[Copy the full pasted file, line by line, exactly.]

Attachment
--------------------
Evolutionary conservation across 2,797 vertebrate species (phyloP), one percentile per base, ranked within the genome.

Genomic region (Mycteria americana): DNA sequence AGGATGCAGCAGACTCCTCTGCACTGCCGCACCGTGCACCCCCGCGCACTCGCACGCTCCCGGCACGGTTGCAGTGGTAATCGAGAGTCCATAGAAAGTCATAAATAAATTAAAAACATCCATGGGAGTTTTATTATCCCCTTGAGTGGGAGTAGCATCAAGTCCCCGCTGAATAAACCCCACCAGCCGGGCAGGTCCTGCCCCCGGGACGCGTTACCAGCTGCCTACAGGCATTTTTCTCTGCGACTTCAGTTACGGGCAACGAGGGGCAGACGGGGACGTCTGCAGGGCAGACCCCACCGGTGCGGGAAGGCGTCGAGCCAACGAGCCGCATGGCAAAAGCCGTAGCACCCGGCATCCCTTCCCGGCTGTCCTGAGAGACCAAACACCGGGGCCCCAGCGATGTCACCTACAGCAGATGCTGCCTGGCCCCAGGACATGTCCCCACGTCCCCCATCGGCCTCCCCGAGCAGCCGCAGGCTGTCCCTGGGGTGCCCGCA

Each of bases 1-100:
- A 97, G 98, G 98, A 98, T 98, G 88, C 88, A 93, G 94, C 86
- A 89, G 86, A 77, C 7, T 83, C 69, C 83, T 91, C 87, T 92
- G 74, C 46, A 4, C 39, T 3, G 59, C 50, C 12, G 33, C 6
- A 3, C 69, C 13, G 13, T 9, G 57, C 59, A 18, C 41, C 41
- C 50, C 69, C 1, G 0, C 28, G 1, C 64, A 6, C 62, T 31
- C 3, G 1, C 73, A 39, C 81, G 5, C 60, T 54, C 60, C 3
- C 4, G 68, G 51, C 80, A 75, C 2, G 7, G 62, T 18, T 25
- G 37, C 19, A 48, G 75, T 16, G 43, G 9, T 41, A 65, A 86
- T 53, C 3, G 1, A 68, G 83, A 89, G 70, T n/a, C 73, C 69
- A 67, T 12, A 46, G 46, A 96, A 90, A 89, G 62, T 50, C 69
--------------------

Evolutionary conservation across 2,797 vertebrate species (phyloP), one percentile per base, ranked within the genome.

Genomic region (Mycteria americana): DNA sequence AGGATGCAGCAGACTCCTCTGCACTGCCGCACCGTGCACCCCCGCGCACTCGCACGCTCCCGGCACGGTTGCAGTGGTAATCGAGAGTCCATAGAAAGTCATAAATAAATTAAAAACATCCATGGGAGTTTTATTATCCCCTTGAGTGGGAGTAGCATCAAGTCCCCGCTGAATAAACCCCACCAGCCGGGCAGGTCCTGCCCCCGGGACGCGTTACCAGCTGCCTACAGGCATTTTTCTCTGCGACTTCAGTTACGGGCAACGAGGGGCAGACGGGGACGTCTGCAGGGCAGACCCCACCGGTGCGGGAAGGCGTCGAGCCAACGAGCCGCATGGCAAAAGCCGTAGCACCCGGCATCCCTTCCCGGCTGTCCTGAGAGACCAAACACCGGGGCCCCAGCGATGTCACCTACAGCAGATGCTGCCTGGCCCCAGGACATGTCCCCACGTCCCCCATCGGCCTCCCCGAGCAGCCGCAGGCTGTCCCTGGGGTGCCCGCA

Each of bases 1-100:
- A 97, G 98, G 98, A 98, T 98, G 88, C 88, A 93, G 94, C 86
- A 89, G 86, A 77, C 7, T 83, C 69, C 83, T 91, C 87, T 92
- G 74, C 46, A 4, C 39, T 3, G 59, C 50, C 12, G 33, C 6
- A 3, C 69, C 13, G 13, T 9, G 57, C 59, A 18, C 41, C 41
- C 50, C 69, C 1, G 0, C 28, G 1, C 64, A 6, C 62, T 31
- C 3, G 1, C 73, A 39, C 81, G 5, C 60, T 54, C 60, C 3
- C 4, G 68, G 51, C 80, A 75, C 2, G 7, G 62, T 18, T 25
- G 37, C 19, A 48, G 75, T 16, G 43, G 9, T 41, A 65, A 86
- T 53, C 3, G 1, A 68, G 83, A 89, G 70, T n/a, C 73, C 69
- A 67, T 12, A 46, G 46, A 96, A 90, A 89, G 62, T 50, C 69